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Think back to your teenage years

Everyone has had that moment where you look back at a situation you were in and thought “what the heck was I thinking when I decided to do that”. In your teenage years the frontal lobe of the brain which helps you to rationally think about things such as generating insights, good judgment, being self-aware, and assessing danger isn’t fully developed yet.  Because of this under developed part of the Brain as a teenager you are unable to rationally make choices as adults would in the same situation. Instead of rationally thinking before you make a decision teenagers decide with the emotional part of the brain which resulting in making impulsive decisions.

In my last post I talked about a situation involving a kid who makes a decision to smoke pot at a party. He did so through the emotional brain using impulsive decision-making, so he would get the instant reward of others liking him. The problem with making impulsive decisions is you only think about the immediate reward at that moment. You don’t take a step back rationalize the situation and think about what the decision could lead to in the future. Most of the time there is an exception to a lot of things.

I used another example of a kid who was self-aware took a step back and thought about what could happen in the future or what the negative effects of him smoking would be and didn’t make the decision to do so. Teenage kids can make good decisions at times but  because of the biological makeup of the undeveloped prefrontal cortex in their brain, they often make decisions that are not rational and thought out.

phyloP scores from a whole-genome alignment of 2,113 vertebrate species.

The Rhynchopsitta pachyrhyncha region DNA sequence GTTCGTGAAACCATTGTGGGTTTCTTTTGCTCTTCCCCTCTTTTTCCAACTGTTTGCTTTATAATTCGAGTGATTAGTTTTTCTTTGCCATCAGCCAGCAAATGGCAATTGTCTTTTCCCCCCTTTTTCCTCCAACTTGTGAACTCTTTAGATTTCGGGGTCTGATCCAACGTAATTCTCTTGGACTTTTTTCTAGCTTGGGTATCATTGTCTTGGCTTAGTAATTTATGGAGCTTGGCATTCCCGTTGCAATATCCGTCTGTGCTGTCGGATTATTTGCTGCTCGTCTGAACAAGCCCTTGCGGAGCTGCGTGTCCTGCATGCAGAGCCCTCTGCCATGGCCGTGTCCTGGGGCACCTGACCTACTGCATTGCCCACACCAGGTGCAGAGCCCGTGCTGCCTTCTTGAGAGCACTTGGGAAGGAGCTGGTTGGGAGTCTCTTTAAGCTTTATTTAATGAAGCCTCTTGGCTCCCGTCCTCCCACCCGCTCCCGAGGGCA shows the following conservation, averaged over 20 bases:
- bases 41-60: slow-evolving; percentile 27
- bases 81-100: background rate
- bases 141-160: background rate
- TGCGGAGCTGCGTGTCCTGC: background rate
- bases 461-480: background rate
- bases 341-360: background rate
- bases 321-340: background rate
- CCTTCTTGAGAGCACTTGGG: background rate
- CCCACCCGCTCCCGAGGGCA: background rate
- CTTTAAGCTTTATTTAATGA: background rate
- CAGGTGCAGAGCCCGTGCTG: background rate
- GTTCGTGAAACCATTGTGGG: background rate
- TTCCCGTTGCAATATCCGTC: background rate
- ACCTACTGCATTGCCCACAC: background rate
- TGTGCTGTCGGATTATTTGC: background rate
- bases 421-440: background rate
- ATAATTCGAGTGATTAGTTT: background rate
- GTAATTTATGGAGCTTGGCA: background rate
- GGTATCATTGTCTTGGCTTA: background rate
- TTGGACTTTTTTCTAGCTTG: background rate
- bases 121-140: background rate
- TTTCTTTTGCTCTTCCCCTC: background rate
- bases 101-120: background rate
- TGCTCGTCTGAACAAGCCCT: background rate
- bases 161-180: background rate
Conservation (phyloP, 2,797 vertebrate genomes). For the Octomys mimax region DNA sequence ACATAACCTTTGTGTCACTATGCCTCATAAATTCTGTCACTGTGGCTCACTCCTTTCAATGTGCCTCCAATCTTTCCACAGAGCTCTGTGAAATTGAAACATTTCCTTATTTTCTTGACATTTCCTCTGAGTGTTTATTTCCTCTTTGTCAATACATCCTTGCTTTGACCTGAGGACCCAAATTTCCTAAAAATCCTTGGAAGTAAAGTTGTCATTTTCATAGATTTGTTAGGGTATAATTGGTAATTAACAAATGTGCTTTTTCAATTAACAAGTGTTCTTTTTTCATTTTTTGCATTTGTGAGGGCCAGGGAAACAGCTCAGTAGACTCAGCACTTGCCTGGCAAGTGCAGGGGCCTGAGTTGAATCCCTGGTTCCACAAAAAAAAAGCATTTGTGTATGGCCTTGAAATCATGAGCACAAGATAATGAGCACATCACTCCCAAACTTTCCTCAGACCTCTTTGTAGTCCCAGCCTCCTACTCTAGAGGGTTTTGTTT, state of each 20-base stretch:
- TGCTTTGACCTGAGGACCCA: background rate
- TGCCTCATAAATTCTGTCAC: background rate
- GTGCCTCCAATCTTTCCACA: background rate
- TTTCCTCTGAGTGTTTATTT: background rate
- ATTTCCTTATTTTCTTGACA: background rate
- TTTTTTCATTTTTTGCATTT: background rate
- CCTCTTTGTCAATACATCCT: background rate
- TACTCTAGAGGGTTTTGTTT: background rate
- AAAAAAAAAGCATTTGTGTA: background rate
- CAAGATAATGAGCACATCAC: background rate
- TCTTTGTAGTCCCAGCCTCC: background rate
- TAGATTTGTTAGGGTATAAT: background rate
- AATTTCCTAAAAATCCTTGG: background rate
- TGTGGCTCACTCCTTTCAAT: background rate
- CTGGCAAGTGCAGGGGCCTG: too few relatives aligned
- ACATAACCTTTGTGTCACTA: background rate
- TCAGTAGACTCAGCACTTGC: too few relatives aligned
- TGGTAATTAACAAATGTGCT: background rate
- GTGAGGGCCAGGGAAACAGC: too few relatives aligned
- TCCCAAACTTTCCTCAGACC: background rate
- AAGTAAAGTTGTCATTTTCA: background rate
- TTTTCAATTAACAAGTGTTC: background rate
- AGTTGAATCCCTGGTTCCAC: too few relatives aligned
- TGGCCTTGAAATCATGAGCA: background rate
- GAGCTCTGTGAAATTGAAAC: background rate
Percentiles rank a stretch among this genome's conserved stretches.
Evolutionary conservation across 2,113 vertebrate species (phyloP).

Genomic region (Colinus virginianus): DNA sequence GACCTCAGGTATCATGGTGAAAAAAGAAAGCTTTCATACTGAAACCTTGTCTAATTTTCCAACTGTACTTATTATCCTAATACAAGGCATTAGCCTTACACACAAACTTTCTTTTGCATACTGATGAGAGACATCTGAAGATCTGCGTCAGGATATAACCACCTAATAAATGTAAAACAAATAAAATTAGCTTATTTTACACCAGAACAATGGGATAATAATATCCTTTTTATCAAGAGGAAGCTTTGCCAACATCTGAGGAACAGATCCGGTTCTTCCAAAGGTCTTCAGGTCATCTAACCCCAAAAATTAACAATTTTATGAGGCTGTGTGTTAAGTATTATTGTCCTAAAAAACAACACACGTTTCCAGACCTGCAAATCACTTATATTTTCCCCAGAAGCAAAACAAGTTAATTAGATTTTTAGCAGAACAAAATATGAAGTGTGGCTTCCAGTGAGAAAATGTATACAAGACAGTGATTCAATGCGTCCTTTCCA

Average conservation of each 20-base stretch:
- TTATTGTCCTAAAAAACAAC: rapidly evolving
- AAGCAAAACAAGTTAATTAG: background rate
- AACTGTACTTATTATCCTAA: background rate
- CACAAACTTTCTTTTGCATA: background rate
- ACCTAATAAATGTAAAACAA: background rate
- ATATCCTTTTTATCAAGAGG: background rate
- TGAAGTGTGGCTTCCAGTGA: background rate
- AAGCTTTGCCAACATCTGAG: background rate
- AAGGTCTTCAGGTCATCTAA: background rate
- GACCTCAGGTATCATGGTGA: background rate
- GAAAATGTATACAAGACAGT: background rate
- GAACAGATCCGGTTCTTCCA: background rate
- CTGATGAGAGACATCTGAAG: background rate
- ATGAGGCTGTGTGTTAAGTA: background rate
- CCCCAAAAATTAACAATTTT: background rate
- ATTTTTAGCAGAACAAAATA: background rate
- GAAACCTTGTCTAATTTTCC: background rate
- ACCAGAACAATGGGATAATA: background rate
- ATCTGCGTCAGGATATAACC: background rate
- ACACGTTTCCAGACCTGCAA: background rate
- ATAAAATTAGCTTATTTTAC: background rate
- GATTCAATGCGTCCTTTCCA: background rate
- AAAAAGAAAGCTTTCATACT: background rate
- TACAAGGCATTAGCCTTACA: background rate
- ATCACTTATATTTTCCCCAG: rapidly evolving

Brain train

brain train

If you’re a parent It’s important to talk with your children about making good choices. Giving them real life examples of poor decisions that were made by people and the consequences they suffered that you may have read about, seen on the news, or experienced personally is very effective. By using real life examples with real life consequences it isn’t hypothetical anymore, it’s fact. This is important because we tend to think we know everything when we’re younger, and we can be quite ignorant towards things we are told from our parents and brush it off as something we’ve heard a million times. The more personal and real the situation is the higher the stakes are.

It’s also important to understand that adolescents are not making these decisions on purpose to be destructive. Due to do their undeveloped prefrontal cortex of their brain it’s difficult to rationalize a lot of things that click for you later in life. That’s also why later in life it’s difficult to rationalize decisions we made in the past, and we end up having that “what were we thinking?” moment because we genuinely can’t remember where our head was at the time.